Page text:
The latest Brexit speculation is almost farcical in proportion to the issue. The unrestrained rumors would be laughable if they didn’t point to a larger problem looming for Europe: the British government’s possibly strained relationship with its own people and with other European Union member states.
The trouble started earlier this week when an aide leaving a Brexit strategizing meeting made what would normally be an inconsequential mistake by leaving the notebook tucked under her arm flipped open. However, under the current information-starved plight of Europe, this occurrence grew to epic proportions when the notebook page was covertly photographed and distributed. EU members are now in a tizzy about the apparently scandalous line scrawled across the page: “What’s the model? Have cake & eat.”
While the British government has tried to distance itself from the note, saying that it is not an accurate representation of its plans for negotiation, other EU members have interpreted this line as a sign of disregard for their concerns. The note is being read as a defiant play on the phrase “you can’t have your cake and eat it too,” which means you can’t have it all. Under this interpretation it marks Britain’s possible intention to benefit from all the advantageous parts of the EU (like the single market) while leaving the perceived burdens (like uncontrolled immigration) on the remaining member states. This has drawn wry comments from leaders like Luxembourg Prime Minister Xavier Bettel, who has claimed, “They want to have their cake, eat it, and get a smile from the baker, but not the other things… there are European values which cannot be separated. No cherry-picking.”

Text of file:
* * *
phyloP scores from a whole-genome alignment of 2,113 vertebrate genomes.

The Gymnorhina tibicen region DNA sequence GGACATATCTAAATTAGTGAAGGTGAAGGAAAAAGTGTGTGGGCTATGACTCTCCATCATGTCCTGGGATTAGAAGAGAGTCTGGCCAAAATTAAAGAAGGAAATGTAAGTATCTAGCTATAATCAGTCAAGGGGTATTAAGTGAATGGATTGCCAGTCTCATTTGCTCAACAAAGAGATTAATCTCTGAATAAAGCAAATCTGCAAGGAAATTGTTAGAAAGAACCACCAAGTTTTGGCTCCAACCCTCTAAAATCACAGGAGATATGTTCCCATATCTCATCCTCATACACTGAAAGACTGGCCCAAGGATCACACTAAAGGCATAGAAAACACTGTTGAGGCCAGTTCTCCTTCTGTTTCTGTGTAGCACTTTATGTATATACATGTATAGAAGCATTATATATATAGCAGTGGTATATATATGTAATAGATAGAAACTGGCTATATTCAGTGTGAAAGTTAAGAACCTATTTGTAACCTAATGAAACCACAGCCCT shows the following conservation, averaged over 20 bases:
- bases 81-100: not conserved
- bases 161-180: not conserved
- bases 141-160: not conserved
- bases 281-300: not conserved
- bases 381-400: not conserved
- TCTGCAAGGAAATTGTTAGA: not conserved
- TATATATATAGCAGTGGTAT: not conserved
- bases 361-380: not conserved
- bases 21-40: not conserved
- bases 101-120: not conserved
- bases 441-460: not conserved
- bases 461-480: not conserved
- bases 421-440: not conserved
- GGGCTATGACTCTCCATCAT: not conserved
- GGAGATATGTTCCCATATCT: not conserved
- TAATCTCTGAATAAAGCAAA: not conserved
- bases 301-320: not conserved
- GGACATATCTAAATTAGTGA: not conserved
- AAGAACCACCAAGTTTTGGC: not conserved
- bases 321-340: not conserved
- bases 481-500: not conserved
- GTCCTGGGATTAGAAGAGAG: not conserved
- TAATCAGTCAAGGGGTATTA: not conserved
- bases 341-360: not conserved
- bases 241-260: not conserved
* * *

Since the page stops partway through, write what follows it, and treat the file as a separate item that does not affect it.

To be fair, in all likelihood the British government is planning to strike the best deal possible on behalf of its citizens, which could mean an attempt to keep the good parts of the EU that work for them and discard the bad. However, it’s unwise to start drawing conclusions about the government’s attitude from the one line “have cake & eat.” After all, this is one isolated comment in an aide’s notes taken during a random meeting. It shouldn’t be taken as proof of a holistic flippant and selfish attitude, or Britain’s expectation that it can stomp all over the EU and still “get a smile from the baker.”
All this speculation points to the need for the British government to become more transparent about the state of affairs of Brexit. The ominous silence from the government has resulted in people assuming the worst of intentions, and it certainly speaks volumes that people are so desperate for information that they’re wringing more out of a zoomed-in photograph of a notebook page than any government statements.
If the British government doesn’t make some changes, it may continue to heighten tensions within Europe. Rather than a give-and-take compromise, Brexit negotiations run the risk of becoming rigid and bitter for everyone involved. In the meantime, other nations would do well to keep the wild speculation to a minimum while a real Brexit plan is sorted out.